|By Prince Ramses XII|
On Saturday 5th November 2022, it’s time to Catwalk!
Participate either on your own or take part in an organized Catwalk.
HOW DOES CATWALK WORK?
Register your participation for Catwalk 2022 here today. During registration you will learn about the seven Big Cats, and be asked to dedicate your Catwalk to your favorite Big Cat. This will be your Cat Crew. Choose between Leopard, Lion, Cheetah, Puma, Tiger, Jaguar, or Snow Leopard.
Catwalk is an annual, global, up-to-7km outdoor walk, designed to raise awareness about our interconnected wellbeing by highlighting the plight of the 7 Big Cats. You can walk as little as 700 meters (that’s .43 miles), and can achieve your distance however you like: walking, running, hopping, skipping, jumping, biking – however you like! REGISTRATION IS FREE. Register here.
If you wish to donate to the cause, you may do so at panthera.org/catmosphere.
(We have registered as part of the CHEETAH CREW.)
Please mote that I will mot be participatimg with HER; however, I will be cheerimg HER om as SHE bikes om behalf of all the Cheetahs aroumd the world. Purrrr
SHE tells me “It’s that time of year.” I dom’t kmow what that meams but SHE has remimded me to imclude this stuff. (amd I thought I was im charge of these Caturday Posts…)
Cats can see pretty well in the dark, and if you own a cat, you’ve probably witnessed them looking at something that you can’t quite see. Great vision is one thing, but do cats have another sense that we can’t tap into as humans? In many societies, cats have traditionally been associated with things that are unexplainable; cats were frequently associated with witchcraft, and even today, black cats are associated with Halloween and evil spirits. Ancient Egyptians worshipped cats not just because they’re the superior house pet, but because they believed cats could communicate with the spirit world.
So, when your cat stares at something you can’t see- especially at night – should you be alarmed? Can cats see ghosts?
When you walk into the living room and see your feline friend staring blankly at a wall, you might think the answer is yes. As strange as this sight seems, these are very common cat behaviors – but it might bring you to ask the question of if your cat has a “sixth sense.” It turns out, there could be a very likely (and more real-world) explanation for this.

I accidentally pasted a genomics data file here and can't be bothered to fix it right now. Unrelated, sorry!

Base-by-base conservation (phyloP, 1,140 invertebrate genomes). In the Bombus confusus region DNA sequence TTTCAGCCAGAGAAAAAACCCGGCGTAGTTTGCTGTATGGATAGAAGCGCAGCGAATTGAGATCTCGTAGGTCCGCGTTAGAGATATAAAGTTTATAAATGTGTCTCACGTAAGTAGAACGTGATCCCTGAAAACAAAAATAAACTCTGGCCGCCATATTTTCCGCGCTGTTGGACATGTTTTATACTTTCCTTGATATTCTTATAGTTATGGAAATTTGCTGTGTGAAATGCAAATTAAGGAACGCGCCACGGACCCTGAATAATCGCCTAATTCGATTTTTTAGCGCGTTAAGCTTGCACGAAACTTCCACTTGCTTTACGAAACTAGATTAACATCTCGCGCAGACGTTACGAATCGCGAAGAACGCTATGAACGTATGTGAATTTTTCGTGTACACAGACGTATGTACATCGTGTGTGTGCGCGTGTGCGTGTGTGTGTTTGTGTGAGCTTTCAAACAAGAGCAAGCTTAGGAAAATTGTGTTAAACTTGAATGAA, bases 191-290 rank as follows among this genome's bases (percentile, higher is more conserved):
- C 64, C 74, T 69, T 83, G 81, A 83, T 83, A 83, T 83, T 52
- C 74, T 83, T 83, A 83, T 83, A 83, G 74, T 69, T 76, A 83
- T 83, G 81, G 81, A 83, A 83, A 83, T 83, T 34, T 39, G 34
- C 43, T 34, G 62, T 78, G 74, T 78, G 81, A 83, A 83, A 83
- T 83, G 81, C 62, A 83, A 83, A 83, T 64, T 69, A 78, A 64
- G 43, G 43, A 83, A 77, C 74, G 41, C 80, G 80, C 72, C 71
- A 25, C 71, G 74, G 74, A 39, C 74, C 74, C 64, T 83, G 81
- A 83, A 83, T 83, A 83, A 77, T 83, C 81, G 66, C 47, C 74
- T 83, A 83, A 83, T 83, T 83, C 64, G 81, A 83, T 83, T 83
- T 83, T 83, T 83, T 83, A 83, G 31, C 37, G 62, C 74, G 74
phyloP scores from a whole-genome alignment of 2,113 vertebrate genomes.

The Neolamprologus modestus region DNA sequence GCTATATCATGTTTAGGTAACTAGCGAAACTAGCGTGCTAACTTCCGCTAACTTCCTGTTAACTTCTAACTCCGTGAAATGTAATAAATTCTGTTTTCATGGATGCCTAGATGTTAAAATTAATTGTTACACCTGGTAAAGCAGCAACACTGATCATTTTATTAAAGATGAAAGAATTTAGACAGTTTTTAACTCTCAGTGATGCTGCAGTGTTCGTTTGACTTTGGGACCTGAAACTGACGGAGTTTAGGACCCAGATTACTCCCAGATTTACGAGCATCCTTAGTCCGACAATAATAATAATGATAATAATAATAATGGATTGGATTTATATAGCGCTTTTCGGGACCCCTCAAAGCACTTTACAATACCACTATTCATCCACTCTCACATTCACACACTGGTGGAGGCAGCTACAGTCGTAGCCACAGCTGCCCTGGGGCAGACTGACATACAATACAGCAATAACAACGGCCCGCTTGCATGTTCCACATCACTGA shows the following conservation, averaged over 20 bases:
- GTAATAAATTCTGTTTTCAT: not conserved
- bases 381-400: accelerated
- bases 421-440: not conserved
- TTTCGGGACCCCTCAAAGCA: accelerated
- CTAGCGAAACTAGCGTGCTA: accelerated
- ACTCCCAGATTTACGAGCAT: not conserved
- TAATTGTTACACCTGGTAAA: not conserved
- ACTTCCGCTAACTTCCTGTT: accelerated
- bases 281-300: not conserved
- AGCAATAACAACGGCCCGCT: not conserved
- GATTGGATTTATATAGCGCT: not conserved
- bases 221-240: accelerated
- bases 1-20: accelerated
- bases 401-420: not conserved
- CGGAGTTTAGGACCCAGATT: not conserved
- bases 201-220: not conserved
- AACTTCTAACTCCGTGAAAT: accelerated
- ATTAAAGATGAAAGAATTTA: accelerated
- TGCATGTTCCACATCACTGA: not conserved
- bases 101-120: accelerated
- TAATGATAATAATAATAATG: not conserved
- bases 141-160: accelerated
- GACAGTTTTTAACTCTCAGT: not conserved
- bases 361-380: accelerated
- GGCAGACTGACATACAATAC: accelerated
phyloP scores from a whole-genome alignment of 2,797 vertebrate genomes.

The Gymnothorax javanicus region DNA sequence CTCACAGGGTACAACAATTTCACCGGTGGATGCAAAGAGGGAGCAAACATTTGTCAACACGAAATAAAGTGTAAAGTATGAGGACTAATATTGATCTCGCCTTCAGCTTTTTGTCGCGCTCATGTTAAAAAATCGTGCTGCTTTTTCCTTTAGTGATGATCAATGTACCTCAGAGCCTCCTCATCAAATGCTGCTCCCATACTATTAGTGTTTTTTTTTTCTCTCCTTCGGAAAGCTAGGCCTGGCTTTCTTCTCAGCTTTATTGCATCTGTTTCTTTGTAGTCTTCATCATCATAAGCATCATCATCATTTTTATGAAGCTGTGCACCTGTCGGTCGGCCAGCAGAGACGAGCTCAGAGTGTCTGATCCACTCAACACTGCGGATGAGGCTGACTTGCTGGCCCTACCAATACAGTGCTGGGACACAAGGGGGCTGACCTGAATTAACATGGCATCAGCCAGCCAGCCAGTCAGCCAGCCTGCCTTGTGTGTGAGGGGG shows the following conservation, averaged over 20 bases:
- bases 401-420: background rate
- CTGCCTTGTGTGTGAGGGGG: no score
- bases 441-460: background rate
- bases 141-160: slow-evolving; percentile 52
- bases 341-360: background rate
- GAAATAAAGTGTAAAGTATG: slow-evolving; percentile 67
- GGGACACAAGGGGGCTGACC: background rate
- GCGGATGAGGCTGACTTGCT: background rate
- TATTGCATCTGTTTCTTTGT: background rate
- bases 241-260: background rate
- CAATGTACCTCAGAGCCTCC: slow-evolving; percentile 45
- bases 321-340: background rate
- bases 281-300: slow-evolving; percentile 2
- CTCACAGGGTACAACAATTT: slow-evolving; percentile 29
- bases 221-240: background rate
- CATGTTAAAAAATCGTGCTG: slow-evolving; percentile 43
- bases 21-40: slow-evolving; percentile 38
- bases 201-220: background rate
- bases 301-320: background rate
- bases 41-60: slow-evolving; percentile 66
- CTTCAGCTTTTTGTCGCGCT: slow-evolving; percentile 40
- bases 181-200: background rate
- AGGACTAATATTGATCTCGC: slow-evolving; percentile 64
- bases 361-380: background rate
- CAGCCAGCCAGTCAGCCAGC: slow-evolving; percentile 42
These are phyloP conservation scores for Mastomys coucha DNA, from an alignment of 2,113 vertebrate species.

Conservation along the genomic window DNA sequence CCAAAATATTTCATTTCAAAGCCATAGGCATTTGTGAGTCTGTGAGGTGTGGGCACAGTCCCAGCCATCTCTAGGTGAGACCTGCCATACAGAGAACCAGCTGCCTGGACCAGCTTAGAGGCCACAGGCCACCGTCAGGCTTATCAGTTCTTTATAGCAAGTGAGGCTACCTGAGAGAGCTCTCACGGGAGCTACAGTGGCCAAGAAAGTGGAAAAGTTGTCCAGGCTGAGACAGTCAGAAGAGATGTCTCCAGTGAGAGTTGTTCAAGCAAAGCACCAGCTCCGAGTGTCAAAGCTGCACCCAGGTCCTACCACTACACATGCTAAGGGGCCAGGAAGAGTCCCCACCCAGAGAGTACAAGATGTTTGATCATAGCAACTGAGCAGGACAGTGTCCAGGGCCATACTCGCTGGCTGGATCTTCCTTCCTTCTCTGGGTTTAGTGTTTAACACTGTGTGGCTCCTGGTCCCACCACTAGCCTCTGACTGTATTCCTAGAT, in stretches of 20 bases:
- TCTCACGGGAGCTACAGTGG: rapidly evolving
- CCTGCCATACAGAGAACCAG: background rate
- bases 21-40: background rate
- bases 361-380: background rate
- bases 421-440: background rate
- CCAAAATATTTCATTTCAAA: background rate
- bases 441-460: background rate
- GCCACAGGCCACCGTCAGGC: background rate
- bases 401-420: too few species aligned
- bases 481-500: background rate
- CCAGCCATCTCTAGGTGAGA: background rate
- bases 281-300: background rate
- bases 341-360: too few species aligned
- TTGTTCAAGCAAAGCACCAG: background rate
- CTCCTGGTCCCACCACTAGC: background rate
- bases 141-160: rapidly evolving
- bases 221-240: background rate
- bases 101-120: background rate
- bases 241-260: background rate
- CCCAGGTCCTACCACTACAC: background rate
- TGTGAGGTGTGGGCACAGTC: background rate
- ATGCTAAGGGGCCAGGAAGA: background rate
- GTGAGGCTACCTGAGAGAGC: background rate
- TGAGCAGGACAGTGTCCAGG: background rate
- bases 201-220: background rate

Since cats have a heightened vision and hearing when compared to humans, it is more likely that cats are detecting light spectrums or hearing sounds that we can’t. In fact, scientists have stated that cats can see in ultraviolet light. So, with cats being able to see in UV light and hear frequencies up to four or five times higher than we can (those cat ears are shaped like little radar dishes for a reason!), it’s a definite possibility your feline friend can see or sense things we can’t. And, no, we aren’t talking about paranormal activity!
If you remember your high school biology or anatomy class, eyes sense light with rods–a type of photoreceptor cell found in the retina. Cats have quite a few more of these than humans do, which allow them to see in low light conditions that would blind their owners. This, of course, isn’t exactly reassuring if you’re hoping for confirmation that your cat isn’t seeing something weird in your house. In all likelihood, it’s probably just strange cat behavior, but the next time your cat stares oddly at a corner and meows, take a minute and breathe. Fluffy might have just seen or heard something that’s not visible to us, which is hopefully just an odd light or sound. Unfortunately, if ghosts do exist, then cats probably would sense them before us. Sleep well!
Source: Can Cats See Ghosts?
Stramge cat behavior imdeed! We CAM commumicate with the “spirit world”. Silly humams…
People who don’t like cats only hate them because they’re scared of their power & fear their superior intelligence.
— Paul Dock (@PaulDock93) December 29, 2018
After scolding one’s cat, one looks into its face
and is seized by the ugly suspicion that it understood every word.
And has filed it for reference.
– Charlotte Gray
(Yes we have…)